Create a Culture of Integrity to Improve Corporate Compliance

Without a strong climate, much of the work done to improve culture is wasted.

Compliance executives have put improving the culture of their organization at the top of their priority list for nearly a decade. More than half reported it was their most critical objective in 2017. Although this focus has led to a swelling of resources and training centered on improving corporate culture, little reduction has been made to the amount of misconduct that exists in organizations.

In a CEB, now Gartner, survey of over 2 million employees’ responses on corporate culture and misconduct, the average compliance program has improved perceptions of culture by less than 1% since the late 2000s, which translates into little decrease in observed misconduct.

 Only 25% of employees trust that their peers engage in and model the right ethical behaviors

Archaic approach

“For most companies, efforts to improve culture start at the top with senior executives, ensuring they exemplify strong ethics in interactions and communications with their teams,” says Brian Lee, legal and compliance practice leader at CEB, now Gartner. “If compliance teams are fortunate enough, they will be able to leverage middle managers to reinforce messages that support ethical behaviors with their direct reports.”

While this approach isn’t a failed one, it’s limited in its effectiveness, mainly because it doesn’t recognize the greatest source of influence on employees’ perception of culture and the ethical decisions they make — their peers.

Power of peers underestimated

Of the items of integrity surveyed, trust in colleagues ranks the lowest by a wide margin across all position levels — senior executives, managers, individual contributors and front-line staff. Only 25% of employees trust that their peers engage in and model the right ethical behaviors. This is alarming given the tremendous impact people around us — peers, colleagues, bosses — have on what we think and how we behave. If companies want to build cultures of integrity within their organizations, this is what needs to improve.

Your Risk Management Functions Must be Integrated
Feel confident that your organization can make sound business decisions.
Download Now

Climate: Essential, yet neglected, factor

CEB, now Gartner research has found that the key differentiator between strong and weak corporate cultures is climate — that is, the practices and procedures employees follow and the signals they receive about what behaviors are rewarded and valued. Sixty-nine percent of employees in strong climates report trust in their colleagues, a striking difference from the average 25% among all employees. Employees working in strong climates are also 90% less likely to observe misconduct.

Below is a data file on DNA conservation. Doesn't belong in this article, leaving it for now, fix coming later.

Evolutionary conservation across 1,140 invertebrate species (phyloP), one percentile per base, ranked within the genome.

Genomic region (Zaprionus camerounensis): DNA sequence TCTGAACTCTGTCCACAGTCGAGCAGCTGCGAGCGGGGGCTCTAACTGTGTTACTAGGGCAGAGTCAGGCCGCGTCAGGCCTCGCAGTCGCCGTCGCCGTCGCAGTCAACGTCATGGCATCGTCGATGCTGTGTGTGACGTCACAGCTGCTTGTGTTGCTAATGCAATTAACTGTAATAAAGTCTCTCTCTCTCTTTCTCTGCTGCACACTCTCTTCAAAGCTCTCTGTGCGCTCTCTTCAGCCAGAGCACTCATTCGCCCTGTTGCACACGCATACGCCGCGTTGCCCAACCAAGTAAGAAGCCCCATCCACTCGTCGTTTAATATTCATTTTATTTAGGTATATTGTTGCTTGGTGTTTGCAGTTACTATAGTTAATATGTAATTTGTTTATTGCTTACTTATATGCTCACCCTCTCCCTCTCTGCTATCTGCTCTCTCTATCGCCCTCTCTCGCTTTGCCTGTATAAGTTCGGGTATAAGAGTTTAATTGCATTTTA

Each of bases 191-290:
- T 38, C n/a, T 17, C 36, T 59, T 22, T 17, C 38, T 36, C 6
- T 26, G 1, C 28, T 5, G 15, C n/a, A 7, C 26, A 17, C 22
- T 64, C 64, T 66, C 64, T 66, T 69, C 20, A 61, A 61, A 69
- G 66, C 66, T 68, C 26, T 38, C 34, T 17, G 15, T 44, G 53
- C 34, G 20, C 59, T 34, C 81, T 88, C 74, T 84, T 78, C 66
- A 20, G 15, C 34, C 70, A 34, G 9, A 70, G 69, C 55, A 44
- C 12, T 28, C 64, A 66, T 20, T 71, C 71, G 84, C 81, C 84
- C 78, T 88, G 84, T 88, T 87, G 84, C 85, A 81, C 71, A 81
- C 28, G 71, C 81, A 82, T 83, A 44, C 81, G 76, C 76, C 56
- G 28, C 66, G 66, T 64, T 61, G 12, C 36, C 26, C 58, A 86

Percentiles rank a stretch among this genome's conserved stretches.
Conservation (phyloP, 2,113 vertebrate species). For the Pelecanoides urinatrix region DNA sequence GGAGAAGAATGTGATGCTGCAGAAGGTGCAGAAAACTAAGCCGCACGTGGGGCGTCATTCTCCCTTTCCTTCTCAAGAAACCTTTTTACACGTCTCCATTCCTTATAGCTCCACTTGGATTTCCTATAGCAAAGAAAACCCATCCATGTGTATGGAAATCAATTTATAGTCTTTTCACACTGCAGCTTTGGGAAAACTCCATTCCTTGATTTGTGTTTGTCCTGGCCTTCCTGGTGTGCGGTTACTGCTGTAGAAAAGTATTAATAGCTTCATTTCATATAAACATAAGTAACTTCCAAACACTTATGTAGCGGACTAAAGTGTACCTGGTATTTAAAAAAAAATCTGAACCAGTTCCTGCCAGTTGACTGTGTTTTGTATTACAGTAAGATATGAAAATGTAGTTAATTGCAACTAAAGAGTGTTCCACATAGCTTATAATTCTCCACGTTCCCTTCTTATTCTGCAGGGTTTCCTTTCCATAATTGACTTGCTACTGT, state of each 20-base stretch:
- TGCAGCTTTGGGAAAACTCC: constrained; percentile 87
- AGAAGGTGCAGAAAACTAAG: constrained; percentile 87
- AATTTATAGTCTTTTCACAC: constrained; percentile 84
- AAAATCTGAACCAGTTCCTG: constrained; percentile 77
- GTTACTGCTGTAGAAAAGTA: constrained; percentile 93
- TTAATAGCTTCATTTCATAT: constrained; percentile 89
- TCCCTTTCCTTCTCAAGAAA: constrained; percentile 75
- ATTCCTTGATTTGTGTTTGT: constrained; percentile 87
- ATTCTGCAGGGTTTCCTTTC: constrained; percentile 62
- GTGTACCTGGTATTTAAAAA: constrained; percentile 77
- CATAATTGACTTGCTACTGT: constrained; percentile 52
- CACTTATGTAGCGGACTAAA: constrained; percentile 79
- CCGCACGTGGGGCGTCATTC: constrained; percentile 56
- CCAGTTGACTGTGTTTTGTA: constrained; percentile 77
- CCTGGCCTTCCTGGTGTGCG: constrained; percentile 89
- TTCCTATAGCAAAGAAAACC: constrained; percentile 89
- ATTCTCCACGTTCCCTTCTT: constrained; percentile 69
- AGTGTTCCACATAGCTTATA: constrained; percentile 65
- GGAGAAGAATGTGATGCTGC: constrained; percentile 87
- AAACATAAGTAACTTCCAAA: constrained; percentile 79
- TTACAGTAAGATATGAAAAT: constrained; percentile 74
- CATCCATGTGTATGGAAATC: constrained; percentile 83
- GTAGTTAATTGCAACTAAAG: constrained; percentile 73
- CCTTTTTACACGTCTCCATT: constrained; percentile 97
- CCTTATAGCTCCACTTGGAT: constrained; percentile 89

We’ve found that almost 75% of employees work in organizations with weak climates, lessening the effect any integrity-building efforts by compliance have on the business, which is why nominal improvements in culture have been seen in the past decade.

Build a strong climate

To preserve and incrementally improve corporate culture, try these four methods to improve climate:

  • Help employees understand what good behaviors looks like with specific examples that enable each employee to see how to exhibit these behaviors in their daily workflows. Your organization won’t have a strong climate if employees only understand how to avoid misconduct. Knowing the wrong thing to do doesn’t necessarily translate into doing the right thing.
  • Ensure managers send consistent, strong messages to their direct reports about what positive ethical behavior looks like. Managers tend to overestimate the effectiveness of compliance messages they send their teams. For example, a manager might think that by announcing an “open-door policy” that they are doing the right thing, but they fail to actually do anything positive to invite or welcome a sensitive conversation. Compliance leaders should remind managers of their impact on employee behavior and press them to demonstrate consistency between what they say and what they do.      
  • Reward positive behavior, and do so visibly. Many compliance programs already acknowledge the importance of disciplining those who exhibit bad behaviors, but tend to overlook the equally important act of recognizing positive behaviors across the company.
  • Create environments that enable small teams and groups of employees to engage with one another on positive ethical behaviors. Circulating stories of employees doing the right thing not only encourages them to keep up the good work, but also incentivizes others to do the same.

While there’s much work to be done, it should be reassuring that the best cultural solution is within compliance executives’ reach. When leaders strengthen climates, companies can start to create a strong culture of integrity that will benefit their organization significantly in the coming years.

Gartner for Legal & Compliance Leaders clients can read more in Rethinking Compliance’s Role in Culture.